I always tried to be a good mother. My sons mean more to me than anything else. I cooked, cleaned, made the doctor and dentist appointments, drove to practices, organized parties and holidays, you name it. My goal was always to make everyone else happy. I thought if I made them happy, I’d be happy. I’ve learned that it doesn’t work that way, or not for long anyway. Constant criticism eroded my self-confidence, and the worse I felt, the more I drank. The more I drank, the more my behavior veered from who I thought I was and who I was trying to be. The cycle continued until my drinking was out of my control. I drove when I shouldn’t have. I didn’t get around to doing tasks that needed to be done. I wasn’t there for my sons in the way I should have been and the way they deserved.
But I didn’t know how to stop. I’m a psychology teacher for God’s sake. I know how this stuff works, and more importantly, I thought I was smart enough to know better. I can’t tell you how many times I debated whether my drinking problems were as result of nature or nurture. I read professional journals about alcoholism and used pieces of them to prove to myself that I didn’t qualify. I tried using cognitive-behavioral therapies on myself. None of it worked and it made me feel even worse that I couldn’t figure out my own problems. I absolutely feel that it was my choice to drink and I take full responsibility for my actions. But simultaneously, I couldn’t control it. I can promise you, I wouldn’t have made some of the decisions I did if a truly had a choice. I wouldn’t have done that to my boys.
Three years ago, things at home were going pretty badly. My drinking was out of control. I stopped drinking cold turkey and got myself into an IOP. It was an evening program that I enrolled in voluntarily and honestly enjoyed. I felt like I was headed in the right direction. I completed the six weeks and was sober, but nothing changed. I maintained my sobriety for more than 5 months, but I felt unsupported and frustrated that my ‘problems’ hadn’t improved. I began to believe that I didn’t really have a physical alcohol problem and could probably drink ‘normally’. And so it began again.
I drank again, on and off, for a little over a year. April 6, 2018, I hit rock bottom. That was my last drink. I found The Process Recovery Center online and my stepfather was kind enough to take me to see it. I was terrified at the possibility of entering a program that would require me to take so much time ‘away’ – from family, work, and life. But the reality was that I had been mostly absent from my life for a long time at that point anyway, and if I didn’t take this chance I don’t think I would have lasted much longer, mentally or physically. I was absolutely ready to surrender and get serious about getting well.
My decision was met with mixed reaction, but the plan was already set in motion. I had decided to live in Rise Above housing because my home environment was not the most conducive to my recovery. I had no idea what I was getting myself into.
I imagine the young 20-somethings were a little thrown when this middle-aged alcoholic moved in with them at the sober house. Maybe it would be hard for me to identify with women struggling with heroin and other drug addictions when I’d never even smoked weed (Yes, really. I have zero street cred.) Age and the drug of choice ultimately made no difference. I immediately felt welcomed and accepted by everyone, and I can only hope they felt the same from me. We were all the same in the ways that mattered and the root struggles that led us to where we were. Certainly everyone had their own story and circumstances, but we understood each other and carried each other when we needed it most.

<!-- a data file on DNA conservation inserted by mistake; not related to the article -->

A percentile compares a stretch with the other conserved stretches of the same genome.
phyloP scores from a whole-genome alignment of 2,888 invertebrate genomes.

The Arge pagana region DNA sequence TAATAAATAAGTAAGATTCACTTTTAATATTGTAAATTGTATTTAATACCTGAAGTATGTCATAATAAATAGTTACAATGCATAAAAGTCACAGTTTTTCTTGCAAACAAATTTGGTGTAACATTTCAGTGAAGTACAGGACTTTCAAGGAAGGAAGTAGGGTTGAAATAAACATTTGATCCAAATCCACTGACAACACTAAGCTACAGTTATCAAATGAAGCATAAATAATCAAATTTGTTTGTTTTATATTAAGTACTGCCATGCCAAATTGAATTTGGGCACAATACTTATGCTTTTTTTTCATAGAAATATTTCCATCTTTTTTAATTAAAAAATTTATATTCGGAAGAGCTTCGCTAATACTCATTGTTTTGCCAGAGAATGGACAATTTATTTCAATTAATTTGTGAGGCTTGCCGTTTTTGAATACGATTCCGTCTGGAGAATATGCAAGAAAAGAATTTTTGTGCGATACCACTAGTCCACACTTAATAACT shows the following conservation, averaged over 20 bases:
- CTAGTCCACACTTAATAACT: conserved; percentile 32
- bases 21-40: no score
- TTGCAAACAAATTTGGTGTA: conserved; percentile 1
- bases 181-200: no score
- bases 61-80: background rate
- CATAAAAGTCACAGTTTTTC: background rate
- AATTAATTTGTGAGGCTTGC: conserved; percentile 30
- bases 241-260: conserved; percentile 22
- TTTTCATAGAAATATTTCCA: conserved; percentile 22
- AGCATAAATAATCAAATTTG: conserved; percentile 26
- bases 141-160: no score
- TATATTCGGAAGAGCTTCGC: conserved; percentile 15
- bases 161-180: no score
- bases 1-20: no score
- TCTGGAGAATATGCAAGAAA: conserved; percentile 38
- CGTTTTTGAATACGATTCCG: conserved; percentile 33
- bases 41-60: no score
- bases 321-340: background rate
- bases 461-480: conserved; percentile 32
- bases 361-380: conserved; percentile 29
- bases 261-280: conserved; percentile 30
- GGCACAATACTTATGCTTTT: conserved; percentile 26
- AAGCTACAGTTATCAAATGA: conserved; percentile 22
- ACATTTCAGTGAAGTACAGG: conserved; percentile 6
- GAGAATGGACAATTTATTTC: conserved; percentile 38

The whole program was life-changing. To keep it brief, the entire staff was amazing and played a role in my recovery. I was humbled. I rode the druggie buggy. I went on the field trips; I had curfews and chores. I had girls who relied on EBT offer me half their muffin, and nothing has been more appreciated.
I sat in my winter coat and cried like an idiot at the first twelve step meeting we went to. I said I was an alcoholic for the first time. Despite my life being a complete and utter disaster on pretty much every level at that point, I felt like I could breathe for the first time in a very long time. I felt heard. I felt hopeful.
I can never repay the kindnesses, as well as tough love, that were given to me at The Process. It allowed me the time and space to find myself again and maybe even love myself again. I learned strategies for dealing with my addiction and life in general. I learned I wasn’t alone.
Going home was tough. I had changed so much, but most things at home had remained the same. In regards to my children, I couldn’t fathom the damage I’d done. I don’t think I’ll ever truly be able to forgive myself, but I knew if I didn’t, at least on some level, I could never move forward and repair our relationship. My sons have been incredibly forgiving, but it pains me to realize they won’t forget.
At home, everything was “better”, yet nothing was better. We tried for a long time, but the marriage was not healthy for either of us. We have lived separately for many months and I am working on starting this new phase of my life. My relationships with my sons are so much better than I could have imagined 18 months ago. I have reestablished relationships with family and friends. I have reinvested in my career. I am working on getting my financial situation back on track. It’s not going to happen overnight and I struggle to be patient. I’m simultaneously scared, excited, free, anxious, confident and uncertain. Although I’m not sure where my life is going, I am secure in my sobriety and believe that I can find contentment.
I still find myself looking for validation from others. What can I do to make them happy? What do they want from me? I’m so incredibly grateful for even the most basic of kindnesses, which sometimes makes me vulnerable. I’d like to get to the point where I truly believe I deserve to be treated well and can establish standards for how others treat me.
Right now, I feel good. I rarely think about drinking. But this is where I have to be careful: I can’t think that I’m ok. That’s dangerous for me. It would be way too easy for me convince myself that I didn’t have a problem and to slip back into old behaviors. I have come way too far to ever give it up that easily.
When I start to take my sobriety for granted, I really try to put myself back in that place where I thought all hope was gone. The place where I thought I could never untangle the messes I had made. The place where I thought I had no worth. And it is from there that I am so incredibly grateful for where I am today.